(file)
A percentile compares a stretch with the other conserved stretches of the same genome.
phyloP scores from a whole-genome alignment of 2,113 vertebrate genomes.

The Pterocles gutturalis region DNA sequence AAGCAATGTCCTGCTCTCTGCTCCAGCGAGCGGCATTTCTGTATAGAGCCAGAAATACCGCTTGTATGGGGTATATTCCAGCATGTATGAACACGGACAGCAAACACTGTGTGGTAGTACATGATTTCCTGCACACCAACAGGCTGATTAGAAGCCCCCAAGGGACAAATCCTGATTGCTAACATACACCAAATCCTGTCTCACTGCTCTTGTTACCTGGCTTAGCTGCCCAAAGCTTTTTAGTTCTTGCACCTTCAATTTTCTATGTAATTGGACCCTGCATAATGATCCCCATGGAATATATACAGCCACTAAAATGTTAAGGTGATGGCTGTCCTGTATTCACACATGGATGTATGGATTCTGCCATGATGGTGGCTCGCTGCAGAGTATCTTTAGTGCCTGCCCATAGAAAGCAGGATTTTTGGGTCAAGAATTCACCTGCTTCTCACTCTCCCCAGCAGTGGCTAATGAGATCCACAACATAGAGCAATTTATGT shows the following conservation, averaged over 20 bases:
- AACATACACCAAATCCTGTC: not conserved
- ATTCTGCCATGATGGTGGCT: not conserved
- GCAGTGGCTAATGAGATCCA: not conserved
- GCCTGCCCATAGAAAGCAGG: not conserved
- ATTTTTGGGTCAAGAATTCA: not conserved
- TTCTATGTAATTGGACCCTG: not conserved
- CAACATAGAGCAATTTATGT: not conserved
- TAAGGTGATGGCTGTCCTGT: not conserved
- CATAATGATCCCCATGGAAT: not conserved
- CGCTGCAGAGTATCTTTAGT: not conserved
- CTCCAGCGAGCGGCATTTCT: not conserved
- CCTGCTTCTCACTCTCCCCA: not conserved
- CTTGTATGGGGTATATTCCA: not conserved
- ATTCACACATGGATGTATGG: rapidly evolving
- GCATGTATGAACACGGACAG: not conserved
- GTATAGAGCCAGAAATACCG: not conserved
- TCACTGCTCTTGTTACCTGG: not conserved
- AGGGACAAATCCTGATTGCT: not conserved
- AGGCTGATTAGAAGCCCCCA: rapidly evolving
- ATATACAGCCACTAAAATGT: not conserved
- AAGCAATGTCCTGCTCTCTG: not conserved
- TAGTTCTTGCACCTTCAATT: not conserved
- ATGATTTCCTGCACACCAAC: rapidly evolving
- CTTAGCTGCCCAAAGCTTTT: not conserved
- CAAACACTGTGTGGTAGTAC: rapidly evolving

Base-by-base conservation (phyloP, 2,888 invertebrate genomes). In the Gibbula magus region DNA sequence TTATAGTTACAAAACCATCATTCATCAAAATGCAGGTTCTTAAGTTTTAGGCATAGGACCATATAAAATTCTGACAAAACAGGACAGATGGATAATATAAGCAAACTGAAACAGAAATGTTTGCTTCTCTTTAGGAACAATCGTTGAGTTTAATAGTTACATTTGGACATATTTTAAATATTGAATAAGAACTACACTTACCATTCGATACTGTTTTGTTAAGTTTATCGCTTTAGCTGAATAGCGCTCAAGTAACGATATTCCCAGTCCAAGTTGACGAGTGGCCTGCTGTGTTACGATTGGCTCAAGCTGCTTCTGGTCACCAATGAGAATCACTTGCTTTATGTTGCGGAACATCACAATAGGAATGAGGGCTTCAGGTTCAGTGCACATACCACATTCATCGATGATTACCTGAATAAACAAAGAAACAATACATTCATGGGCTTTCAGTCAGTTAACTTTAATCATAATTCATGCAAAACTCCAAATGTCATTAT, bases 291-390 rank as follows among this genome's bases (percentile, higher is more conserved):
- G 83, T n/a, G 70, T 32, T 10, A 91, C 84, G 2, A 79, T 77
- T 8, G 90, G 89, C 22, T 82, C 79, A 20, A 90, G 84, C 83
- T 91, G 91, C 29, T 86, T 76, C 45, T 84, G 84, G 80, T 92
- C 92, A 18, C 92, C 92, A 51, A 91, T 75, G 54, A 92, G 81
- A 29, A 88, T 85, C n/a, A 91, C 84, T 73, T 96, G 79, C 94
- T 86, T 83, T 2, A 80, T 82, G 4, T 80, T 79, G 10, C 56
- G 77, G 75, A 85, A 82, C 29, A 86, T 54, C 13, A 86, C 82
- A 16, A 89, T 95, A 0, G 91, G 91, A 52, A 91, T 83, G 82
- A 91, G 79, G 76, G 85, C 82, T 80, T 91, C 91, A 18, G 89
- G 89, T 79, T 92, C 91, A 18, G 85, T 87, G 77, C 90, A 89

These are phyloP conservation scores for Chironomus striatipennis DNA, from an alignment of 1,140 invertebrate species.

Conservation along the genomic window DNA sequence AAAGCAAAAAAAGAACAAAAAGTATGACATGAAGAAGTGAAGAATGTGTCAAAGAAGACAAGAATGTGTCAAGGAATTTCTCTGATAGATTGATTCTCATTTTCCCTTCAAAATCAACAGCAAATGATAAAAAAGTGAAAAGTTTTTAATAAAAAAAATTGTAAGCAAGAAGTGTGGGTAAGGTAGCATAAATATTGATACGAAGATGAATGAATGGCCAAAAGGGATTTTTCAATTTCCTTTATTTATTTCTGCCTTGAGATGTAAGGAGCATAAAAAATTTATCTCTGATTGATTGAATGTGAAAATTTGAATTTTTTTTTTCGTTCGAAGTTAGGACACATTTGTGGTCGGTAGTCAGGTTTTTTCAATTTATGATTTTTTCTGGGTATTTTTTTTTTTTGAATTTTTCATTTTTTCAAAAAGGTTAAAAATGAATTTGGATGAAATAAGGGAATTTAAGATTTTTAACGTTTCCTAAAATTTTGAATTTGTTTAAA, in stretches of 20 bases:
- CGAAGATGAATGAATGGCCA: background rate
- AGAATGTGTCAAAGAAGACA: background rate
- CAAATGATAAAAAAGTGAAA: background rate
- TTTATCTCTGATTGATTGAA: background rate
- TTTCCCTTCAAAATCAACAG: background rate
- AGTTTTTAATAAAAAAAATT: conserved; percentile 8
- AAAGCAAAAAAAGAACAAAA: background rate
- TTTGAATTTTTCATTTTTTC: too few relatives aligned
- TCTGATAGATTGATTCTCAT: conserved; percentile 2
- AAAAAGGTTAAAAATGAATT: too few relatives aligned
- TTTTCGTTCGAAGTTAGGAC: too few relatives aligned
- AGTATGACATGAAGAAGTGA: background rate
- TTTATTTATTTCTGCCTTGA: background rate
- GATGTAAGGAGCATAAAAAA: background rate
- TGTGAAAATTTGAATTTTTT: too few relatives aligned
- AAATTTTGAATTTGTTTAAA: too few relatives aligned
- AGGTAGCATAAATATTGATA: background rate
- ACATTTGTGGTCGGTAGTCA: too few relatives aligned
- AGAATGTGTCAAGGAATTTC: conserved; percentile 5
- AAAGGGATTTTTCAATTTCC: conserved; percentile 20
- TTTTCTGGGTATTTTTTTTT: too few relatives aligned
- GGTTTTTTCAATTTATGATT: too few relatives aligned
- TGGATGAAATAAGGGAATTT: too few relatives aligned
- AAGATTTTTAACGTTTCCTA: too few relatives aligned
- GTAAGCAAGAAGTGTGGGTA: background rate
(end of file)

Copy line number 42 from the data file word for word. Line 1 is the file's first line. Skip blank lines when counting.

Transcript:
- CGAAGATGAATGAATGGCCA: background rate